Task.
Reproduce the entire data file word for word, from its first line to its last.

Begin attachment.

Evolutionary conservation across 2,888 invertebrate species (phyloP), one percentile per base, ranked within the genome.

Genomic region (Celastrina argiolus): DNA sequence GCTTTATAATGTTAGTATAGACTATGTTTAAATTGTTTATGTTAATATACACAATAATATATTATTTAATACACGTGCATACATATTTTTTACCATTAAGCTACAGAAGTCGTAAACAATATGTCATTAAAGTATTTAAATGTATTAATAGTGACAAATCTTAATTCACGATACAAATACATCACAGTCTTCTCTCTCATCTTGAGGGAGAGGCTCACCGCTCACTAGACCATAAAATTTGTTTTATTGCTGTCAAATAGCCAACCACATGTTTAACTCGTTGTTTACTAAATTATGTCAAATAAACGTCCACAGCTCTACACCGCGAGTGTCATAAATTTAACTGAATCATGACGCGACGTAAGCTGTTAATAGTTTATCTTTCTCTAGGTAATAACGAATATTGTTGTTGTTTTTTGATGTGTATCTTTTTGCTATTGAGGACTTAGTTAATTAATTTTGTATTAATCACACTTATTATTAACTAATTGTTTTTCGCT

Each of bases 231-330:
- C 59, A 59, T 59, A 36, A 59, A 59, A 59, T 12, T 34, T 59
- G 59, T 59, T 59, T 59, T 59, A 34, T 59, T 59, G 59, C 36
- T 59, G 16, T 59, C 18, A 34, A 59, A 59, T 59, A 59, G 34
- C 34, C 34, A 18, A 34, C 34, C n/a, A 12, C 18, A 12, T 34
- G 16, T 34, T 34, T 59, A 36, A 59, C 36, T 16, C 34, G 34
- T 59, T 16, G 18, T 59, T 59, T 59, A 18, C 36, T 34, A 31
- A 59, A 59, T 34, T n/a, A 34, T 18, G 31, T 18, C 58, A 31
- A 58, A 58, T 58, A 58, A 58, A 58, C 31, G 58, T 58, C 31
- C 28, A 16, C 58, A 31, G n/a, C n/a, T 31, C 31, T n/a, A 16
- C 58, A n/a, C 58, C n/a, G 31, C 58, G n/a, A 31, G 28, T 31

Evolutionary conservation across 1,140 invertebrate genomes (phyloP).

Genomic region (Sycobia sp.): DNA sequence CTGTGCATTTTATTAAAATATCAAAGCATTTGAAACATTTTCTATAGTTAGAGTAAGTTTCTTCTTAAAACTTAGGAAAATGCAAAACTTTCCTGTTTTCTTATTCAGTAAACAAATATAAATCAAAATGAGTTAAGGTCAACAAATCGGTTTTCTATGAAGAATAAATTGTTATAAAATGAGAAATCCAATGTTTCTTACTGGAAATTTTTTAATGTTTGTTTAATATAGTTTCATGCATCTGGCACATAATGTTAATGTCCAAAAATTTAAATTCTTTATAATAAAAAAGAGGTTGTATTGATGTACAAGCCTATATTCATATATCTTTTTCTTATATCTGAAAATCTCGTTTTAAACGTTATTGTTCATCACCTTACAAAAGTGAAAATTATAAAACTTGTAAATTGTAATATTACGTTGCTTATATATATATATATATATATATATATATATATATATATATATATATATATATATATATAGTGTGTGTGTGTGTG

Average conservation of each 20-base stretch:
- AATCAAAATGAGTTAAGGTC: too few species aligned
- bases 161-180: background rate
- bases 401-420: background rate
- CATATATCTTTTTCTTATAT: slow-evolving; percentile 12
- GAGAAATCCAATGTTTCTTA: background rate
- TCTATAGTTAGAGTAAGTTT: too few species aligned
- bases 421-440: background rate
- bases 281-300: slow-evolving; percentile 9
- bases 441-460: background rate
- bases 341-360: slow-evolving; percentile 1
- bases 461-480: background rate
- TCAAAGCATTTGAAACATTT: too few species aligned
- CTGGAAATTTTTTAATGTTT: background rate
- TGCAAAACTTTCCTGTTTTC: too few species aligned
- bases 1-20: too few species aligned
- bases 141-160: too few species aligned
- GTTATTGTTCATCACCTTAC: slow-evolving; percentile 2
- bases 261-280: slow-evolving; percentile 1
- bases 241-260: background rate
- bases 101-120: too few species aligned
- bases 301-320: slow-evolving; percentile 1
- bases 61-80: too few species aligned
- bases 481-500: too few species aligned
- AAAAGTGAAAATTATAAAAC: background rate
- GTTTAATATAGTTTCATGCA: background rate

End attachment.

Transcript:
Evolutionary conservation across 2,888 invertebrate species (phyloP), one percentile per base, ranked within the genome.

Genomic region (Celastrina argiolus): DNA sequence GCTTTATAATGTTAGTATAGACTATGTTTAAATTGTTTATGTTAATATACACAATAATATATTATTTAATACACGTGCATACATATTTTTTACCATTAAGCTACAGAAGTCGTAAACAATATGTCATTAAAGTATTTAAATGTATTAATAGTGACAAATCTTAATTCACGATACAAATACATCACAGTCTTCTCTCTCATCTTGAGGGAGAGGCTCACCGCTCACTAGACCATAAAATTTGTTTTATTGCTGTCAAATAGCCAACCACATGTTTAACTCGTTGTTTACTAAATTATGTCAAATAAACGTCCACAGCTCTACACCGCGAGTGTCATAAATTTAACTGAATCATGACGCGACGTAAGCTGTTAATAGTTTATCTTTCTCTAGGTAATAACGAATATTGTTGTTGTTTTTTGATGTGTATCTTTTTGCTATTGAGGACTTAGTTAATTAATTTTGTATTAATCACACTTATTATTAACTAATTGTTTTTCGCT

Each of bases 231-330:
- C 59, A 59, T 59, A 36, A 59, A 59, A 59, T 12, T 34, T 59
- G 59, T 59, T 59, T 59, T 59, A 34, T 59, T 59, G 59, C 36
- T 59, G 16, T 59, C 18, A 34, A 59, A 59, T 59, A 59, G 34
- C 34, C 34, A 18, A 34, C 34, C n/a, A 12, C 18, A 12, T 34
- G 16, T 34, T 34, T 59, A 36, A 59, C 36, T 16, C 34, G 34
- T 59, T 16, G 18, T 59, T 59, T 59, A 18, C 36, T 34, A 31
- A 59, A 59, T 34, T n/a, A 34, T 18, G 31, T 18, C 58, A 31
- A 58, A 58, T 58, A 58, A 58, A 58, C 31, G 58, T 58, C 31
- C 28, A 16, C 58, A 31, G n/a, C n/a, T 31, C 31, T n/a, A 16
- C 58, A n/a, C 58, C n/a, G 31, C 58, G n/a, A 31, G 28, T 31

Evolutionary conservation across 1,140 invertebrate genomes (phyloP).

Genomic region (Sycobia sp.): DNA sequence CTGTGCATTTTATTAAAATATCAAAGCATTTGAAACATTTTCTATAGTTAGAGTAAGTTTCTTCTTAAAACTTAGGAAAATGCAAAACTTTCCTGTTTTCTTATTCAGTAAACAAATATAAATCAAAATGAGTTAAGGTCAACAAATCGGTTTTCTATGAAGAATAAATTGTTATAAAATGAGAAATCCAATGTTTCTTACTGGAAATTTTTTAATGTTTGTTTAATATAGTTTCATGCATCTGGCACATAATGTTAATGTCCAAAAATTTAAATTCTTTATAATAAAAAAGAGGTTGTATTGATGTACAAGCCTATATTCATATATCTTTTTCTTATATCTGAAAATCTCGTTTTAAACGTTATTGTTCATCACCTTACAAAAGTGAAAATTATAAAACTTGTAAATTGTAATATTACGTTGCTTATATATATATATATATATATATATATATATATATATATATATATATATATATATATATAGTGTGTGTGTGTGTG

Average conservation of each 20-base stretch:
- AATCAAAATGAGTTAAGGTC: too few species aligned
- bases 161-180: background rate
- bases 401-420: background rate
- CATATATCTTTTTCTTATAT: slow-evolving; percentile 12
- GAGAAATCCAATGTTTCTTA: background rate
- TCTATAGTTAGAGTAAGTTT: too few species aligned
- bases 421-440: background rate
- bases 281-300: slow-evolving; percentile 9
- bases 441-460: background rate
- bases 341-360: slow-evolving; percentile 1
- bases 461-480: background rate
- TCAAAGCATTTGAAACATTT: too few species aligned
- CTGGAAATTTTTTAATGTTT: background rate
- TGCAAAACTTTCCTGTTTTC: too few species aligned
- bases 1-20: too few species aligned
- bases 141-160: too few species aligned
- GTTATTGTTCATCACCTTAC: slow-evolving; percentile 2
- bases 261-280: slow-evolving; percentile 1
- bases 241-260: background rate
- bases 101-120: too few species aligned
- bases 301-320: slow-evolving; percentile 1
- bases 61-80: too few species aligned
- bases 481-500: too few species aligned
- AAAAGTGAAAATTATAAAAC: background rate
- GTTTAATATAGTTTCATGCA: background rate